Lastly but not least are accessory movements. While training your chin, getting a mad pump is also important and I would even suggest, a key ingredient in getting that first chin-up. The muscles in your back are many and their fibres go every-which way. Consequently, we also want to train our back as many different ways as possible. Accessory work mixes in with the aforementioned negatives and banded work because you will need a rest from vertical pulling patterns at some point in the week. The accessory work will be lower load/intensity and will allow you to focus a bit more on generally building muscle or improving grip as discussed. I think the Inverted Row should be a go to for all people with the goal of a chin and a slightly more advanced variation is an Inverted Row Sit-back (thanks to Barefoot Loco for that one!) Active hangs are another awesome supplementary movement for you chin training as it lets you work on scapula motion and control which is so important for not just chin-ups but general shoulder health. I would even throw in a few bicep curls here and there. Whilst the bicep is not a major contributor to the chin, it is definitely going to see some action and to neglect them would be a gross injustice.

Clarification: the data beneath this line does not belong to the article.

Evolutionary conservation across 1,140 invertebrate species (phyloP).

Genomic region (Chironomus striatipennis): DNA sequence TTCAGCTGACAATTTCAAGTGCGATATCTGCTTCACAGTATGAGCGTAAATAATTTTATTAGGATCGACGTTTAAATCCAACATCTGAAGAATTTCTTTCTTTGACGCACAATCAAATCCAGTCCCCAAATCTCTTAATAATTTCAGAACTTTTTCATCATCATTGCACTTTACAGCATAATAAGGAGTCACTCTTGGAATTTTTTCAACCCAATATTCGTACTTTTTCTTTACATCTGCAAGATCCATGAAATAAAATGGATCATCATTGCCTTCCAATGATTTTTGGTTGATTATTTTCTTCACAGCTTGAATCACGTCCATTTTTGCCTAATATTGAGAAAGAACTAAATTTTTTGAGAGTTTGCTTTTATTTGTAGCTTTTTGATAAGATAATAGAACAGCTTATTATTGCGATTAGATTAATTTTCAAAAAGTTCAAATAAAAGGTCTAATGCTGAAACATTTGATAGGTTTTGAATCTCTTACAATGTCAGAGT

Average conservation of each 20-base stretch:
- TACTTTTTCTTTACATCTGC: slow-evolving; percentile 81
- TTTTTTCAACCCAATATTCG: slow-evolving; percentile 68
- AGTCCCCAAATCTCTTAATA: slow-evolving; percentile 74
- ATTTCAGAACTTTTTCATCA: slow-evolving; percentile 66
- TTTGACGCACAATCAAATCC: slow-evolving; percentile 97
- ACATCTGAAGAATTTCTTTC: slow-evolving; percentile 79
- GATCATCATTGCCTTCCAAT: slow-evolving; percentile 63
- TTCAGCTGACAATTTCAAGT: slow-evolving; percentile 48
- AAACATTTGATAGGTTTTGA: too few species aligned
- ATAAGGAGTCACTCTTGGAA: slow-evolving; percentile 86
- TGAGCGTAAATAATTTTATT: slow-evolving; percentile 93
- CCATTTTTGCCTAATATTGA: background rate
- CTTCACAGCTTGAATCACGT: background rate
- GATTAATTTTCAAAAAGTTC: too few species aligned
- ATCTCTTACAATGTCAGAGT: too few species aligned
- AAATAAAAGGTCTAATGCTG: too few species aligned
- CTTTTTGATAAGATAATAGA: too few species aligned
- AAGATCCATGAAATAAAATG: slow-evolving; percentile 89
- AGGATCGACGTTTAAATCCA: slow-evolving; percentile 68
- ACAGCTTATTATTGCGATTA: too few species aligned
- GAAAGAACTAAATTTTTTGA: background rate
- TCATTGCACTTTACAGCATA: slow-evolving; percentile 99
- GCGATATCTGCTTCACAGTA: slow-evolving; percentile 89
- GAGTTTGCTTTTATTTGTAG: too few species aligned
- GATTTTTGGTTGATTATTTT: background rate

Given we have all of these tools at our disposal: how might you utilise them to plan some training that is focused on improving your chin-up?

 Figure 2. A rough idea of how you might throw some extra chin development into your current training.

Figure 2. A rough idea of how you might throw some extra chin development into your current training.

Your whole gym session is not going to be just the exercises listed above, these are simply additions/inclusions you might make to your normal training routine. The important thing to remember is that each week is a progression on the last. Doesn’t matter how big or small, just aim to do a little more than the previous week.

Disclaimer: If you’re coming back from an injury, be hesitant to throw yourself into anything written on the dank internet and consult a professional you trust first.

Happy chinin’

Jon.

Danaher.jw@gmail.com

Jonathon DanaherComment